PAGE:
Processing Images to make them Pop

I’ve been struggling over the last year or so with the feeling that there’s something missing in my images, especially when I see images from others that seem to have that certain “pop.” From my perspective, I’ve done a pretty good job of learning some of the technical aspects of photography like composition, exposure, depth of field, and am now even on the path to exploring my more creative side especially with depth of field. I now have a vision of the shot that I want in my mind (at least 95% of the time!) before I click the shutter and even though I still experiment with different creative exposures, I still have a pretty good idea of what I need to try and make the camera see.

On my last photo outing with my friends, we had a discussion about software for HDR and finishing software, or tools to make your photos POP. One of the suites we discussed were tools from Nik Software and after doing a little more looking around, I discovered some from Topaz Labs too. I decided to give a couple of tools from Topaz a try since they have an interface to Lightroom and a free trial.

I’ve been using Adjust and Denoise for about a week now and it’s been pretty interesting. I’m seeing some detail in images that I truthfully didn’t know was there. I’m also seeing that the software manages to create quite a bit of noise or “grain” which generates the need for the Denoise product for me as I really, really don’t like to have any grain aka. noise in my images.

So today’s post is a comparison of an image (before and after) that I took recently at Chateau d’Amboise. It’s a standard “postcard” shot but I liked the composition, the colors and of course the chateau. I’ve included three images, (1) the original imaged edited in Lightroom, (2) the Lightroom edited image after being processed with Topaz Adjust and (3) the Lightroom and Topaz Adjust edited image after being processed with Denoise.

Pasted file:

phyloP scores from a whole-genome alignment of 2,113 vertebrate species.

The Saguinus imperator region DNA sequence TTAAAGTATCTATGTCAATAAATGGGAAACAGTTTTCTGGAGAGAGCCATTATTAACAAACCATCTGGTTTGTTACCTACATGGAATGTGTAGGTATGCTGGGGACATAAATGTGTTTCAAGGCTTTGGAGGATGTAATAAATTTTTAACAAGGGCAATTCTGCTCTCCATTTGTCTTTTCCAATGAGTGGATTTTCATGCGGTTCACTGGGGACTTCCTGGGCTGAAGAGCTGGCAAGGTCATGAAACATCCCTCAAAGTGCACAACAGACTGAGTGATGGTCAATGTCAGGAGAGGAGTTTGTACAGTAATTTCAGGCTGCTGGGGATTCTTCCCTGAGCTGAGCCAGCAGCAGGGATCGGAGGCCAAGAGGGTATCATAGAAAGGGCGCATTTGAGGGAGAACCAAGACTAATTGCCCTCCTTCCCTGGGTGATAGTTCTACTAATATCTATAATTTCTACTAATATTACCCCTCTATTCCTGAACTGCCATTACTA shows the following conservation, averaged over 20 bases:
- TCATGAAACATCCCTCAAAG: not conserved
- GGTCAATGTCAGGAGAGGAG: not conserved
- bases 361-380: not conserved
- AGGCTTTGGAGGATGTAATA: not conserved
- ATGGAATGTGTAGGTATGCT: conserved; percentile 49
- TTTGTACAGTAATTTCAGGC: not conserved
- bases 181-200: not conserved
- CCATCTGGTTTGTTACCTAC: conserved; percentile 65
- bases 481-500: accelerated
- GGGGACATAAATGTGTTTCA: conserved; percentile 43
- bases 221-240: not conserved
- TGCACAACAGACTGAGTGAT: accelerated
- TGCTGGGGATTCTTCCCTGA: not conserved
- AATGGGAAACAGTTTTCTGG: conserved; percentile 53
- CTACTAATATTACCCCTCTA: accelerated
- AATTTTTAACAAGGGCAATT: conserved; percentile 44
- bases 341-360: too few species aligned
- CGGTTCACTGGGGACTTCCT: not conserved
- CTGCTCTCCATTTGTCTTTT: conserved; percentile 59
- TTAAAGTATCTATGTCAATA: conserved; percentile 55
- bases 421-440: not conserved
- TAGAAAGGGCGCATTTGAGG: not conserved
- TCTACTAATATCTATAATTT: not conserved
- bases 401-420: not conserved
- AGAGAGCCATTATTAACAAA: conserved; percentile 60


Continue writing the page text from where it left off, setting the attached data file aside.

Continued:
Figure 1 – Lightroom Edited

Figure 2 – Lightroom + Adjust

Figure 3 – Lightroom + Adjust + Denoise

I’m curious which image you prefer and why. I can’t honestly see a difference between Figures 2 and 3, even in Lightroom. You can click on the images to get a higher resolution view. My feelings are somewhat mixed on this topic as I like the look, but begin to wonder if I am creating “fake” images by the additional post processing that can’t be done in the camera. What are your thoughts?

Jonathon

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2 thoughts on “Processing Images to make them Pop

  1. I keep going back and forth betwen 1 & 3. The LR looks the most natural but I’d lighten up the whole image slightly. 3 looks better light wise but it looks a little oversharpened and I see a litte chromatic abberation around the vignetting.

    That’s good you’re comparing. Interesting…

  2. I prefer the 2nd image over the other two here.
    First image seems to be a tad bit underexposed – as seen on the brick textures and it also seems a bit soft.

    I think you want to compare with something minimalistic like an indoor shot of an everyday object and such.

    Nevertheless I like this composition.

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